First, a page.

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A legal face-off between two of the giants in the high-tech industry is under way in a Salt Lake City courtroom as the companies, Novell Inc and Microsoft Corp, argue over fair business practices.
In 2004, Novell filed a lawsuit against Microsoft, alleging that the Redmond-based software company violated U.S. antitrust laws through its arrangements with other computer manufacturers when it released Windows 95.
According to news reports, opening statements from both parties were heard by a jury Tuesday in a U.S. District Court, in a trial that has been predicted to last eight weeks.
Bill Gates, the founder of Microsoft, is expected to provide his testimony.
Jeff Johnson, the attorney for The Provo, Utah-based Novell, said, “This is a case about fair play.”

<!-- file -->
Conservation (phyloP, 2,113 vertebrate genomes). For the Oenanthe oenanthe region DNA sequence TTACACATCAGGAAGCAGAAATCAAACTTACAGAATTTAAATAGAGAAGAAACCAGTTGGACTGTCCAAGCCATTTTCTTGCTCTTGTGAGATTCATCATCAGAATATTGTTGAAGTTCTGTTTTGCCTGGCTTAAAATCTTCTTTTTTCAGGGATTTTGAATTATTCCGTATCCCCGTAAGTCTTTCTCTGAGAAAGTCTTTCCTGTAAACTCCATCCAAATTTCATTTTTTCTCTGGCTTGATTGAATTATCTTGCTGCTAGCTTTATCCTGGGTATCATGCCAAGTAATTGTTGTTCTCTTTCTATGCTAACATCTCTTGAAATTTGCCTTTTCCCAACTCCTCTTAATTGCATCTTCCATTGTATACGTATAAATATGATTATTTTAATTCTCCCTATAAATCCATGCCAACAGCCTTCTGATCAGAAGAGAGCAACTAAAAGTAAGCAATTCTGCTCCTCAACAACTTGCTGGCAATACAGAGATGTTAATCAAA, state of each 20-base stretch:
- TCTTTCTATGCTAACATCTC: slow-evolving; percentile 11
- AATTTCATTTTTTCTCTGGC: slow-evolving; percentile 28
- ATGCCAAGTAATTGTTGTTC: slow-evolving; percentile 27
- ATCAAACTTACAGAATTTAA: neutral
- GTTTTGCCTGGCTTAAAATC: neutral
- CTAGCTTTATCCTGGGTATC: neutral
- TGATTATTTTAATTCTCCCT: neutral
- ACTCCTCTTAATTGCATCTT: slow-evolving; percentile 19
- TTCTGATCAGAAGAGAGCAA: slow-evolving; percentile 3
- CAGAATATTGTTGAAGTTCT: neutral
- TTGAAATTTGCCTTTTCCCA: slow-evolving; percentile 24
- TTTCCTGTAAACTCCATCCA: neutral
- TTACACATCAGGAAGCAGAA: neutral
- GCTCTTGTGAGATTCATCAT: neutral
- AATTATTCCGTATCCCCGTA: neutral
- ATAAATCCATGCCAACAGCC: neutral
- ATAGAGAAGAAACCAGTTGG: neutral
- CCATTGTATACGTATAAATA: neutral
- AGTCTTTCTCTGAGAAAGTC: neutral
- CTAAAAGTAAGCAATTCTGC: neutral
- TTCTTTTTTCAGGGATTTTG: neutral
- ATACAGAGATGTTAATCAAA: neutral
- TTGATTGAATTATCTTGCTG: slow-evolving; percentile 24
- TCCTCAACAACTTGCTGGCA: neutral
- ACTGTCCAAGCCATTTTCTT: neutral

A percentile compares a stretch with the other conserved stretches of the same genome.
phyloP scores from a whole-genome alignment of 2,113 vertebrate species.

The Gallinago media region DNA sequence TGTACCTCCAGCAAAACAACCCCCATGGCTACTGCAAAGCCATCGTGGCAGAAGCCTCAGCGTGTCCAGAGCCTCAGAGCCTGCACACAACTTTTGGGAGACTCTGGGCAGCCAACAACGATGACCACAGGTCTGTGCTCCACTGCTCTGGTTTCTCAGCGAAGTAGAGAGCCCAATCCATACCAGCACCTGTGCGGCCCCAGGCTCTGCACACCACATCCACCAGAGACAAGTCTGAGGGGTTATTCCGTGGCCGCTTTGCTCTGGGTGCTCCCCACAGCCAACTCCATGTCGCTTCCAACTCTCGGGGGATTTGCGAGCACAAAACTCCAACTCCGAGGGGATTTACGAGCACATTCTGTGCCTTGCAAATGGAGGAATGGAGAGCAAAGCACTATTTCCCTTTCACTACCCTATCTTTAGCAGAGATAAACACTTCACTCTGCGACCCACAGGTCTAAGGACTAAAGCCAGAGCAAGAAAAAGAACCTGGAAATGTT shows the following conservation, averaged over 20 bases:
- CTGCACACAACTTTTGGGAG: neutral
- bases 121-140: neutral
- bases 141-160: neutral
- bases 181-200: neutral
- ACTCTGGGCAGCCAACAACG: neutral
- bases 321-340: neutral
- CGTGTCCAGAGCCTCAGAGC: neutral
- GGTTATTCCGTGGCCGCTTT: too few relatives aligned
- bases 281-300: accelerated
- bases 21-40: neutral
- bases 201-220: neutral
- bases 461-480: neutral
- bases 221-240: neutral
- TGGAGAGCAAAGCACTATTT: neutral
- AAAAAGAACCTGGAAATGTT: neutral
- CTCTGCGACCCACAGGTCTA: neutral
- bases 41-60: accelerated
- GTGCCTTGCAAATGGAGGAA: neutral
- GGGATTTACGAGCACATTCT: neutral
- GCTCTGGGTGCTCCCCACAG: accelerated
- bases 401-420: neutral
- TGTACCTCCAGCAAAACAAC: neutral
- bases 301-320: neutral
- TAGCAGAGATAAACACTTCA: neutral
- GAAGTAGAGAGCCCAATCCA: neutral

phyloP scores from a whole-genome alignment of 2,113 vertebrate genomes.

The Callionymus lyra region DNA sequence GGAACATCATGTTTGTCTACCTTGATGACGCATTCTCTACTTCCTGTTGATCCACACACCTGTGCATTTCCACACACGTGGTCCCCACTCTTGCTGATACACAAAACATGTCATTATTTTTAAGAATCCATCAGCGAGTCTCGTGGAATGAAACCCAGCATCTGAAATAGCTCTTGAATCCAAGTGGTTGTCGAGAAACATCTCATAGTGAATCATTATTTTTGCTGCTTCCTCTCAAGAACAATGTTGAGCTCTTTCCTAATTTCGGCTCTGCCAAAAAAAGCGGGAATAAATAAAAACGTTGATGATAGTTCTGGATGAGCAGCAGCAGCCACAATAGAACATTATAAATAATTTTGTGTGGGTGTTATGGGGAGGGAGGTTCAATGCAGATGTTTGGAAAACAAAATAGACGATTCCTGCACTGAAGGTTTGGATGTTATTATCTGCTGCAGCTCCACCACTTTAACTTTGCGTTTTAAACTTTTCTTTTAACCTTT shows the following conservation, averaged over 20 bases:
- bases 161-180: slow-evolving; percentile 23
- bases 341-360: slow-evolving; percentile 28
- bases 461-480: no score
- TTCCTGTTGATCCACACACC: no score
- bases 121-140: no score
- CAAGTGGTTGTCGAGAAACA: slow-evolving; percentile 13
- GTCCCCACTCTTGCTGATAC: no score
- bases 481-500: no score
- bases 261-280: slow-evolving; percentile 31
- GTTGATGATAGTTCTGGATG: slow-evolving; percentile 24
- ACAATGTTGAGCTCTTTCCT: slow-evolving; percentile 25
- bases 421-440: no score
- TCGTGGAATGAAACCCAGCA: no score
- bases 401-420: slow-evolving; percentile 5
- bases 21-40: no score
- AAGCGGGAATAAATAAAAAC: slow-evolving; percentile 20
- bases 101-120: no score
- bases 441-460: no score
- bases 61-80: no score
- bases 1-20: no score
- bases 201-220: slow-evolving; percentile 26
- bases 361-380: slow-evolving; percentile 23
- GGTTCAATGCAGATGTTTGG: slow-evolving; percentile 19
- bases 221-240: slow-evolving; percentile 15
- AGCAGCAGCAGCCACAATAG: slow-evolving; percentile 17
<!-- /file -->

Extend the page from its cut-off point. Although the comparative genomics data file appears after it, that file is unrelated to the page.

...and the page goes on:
Johnson revealed to jurors that Microsoft used “deception” and the “classic bait and switch” when it made Novell believe that it was developing an operating system that is designed to suit WordPerfect.
He argued that Gates removed a vital component from, and delayed the release of, Windows 95 to prevent Novell from gaining a strong foothold in the emerging home computer software market.
“Microsoft severely crippled Novell’s ability to produce a competitive product in a timely fashion,” Johnson told the jurors.
Novell did not launch its PerfectOffice suite until May 1996 while, Microsoft Office, which included Word and Excel, already took off.
For David Tulchin, Microsoft’s attorney, “Microsoft developed in a way that was best for Microsoft. That’s what it’s supposed to do. That’s what we call competition in our country.”
Tulchin pointed out that Microsoft had nothing to do with the failure of Novell to launch. He said, “The blame really lies at the feet of Novell and the feet of WordPerfect Corporation.”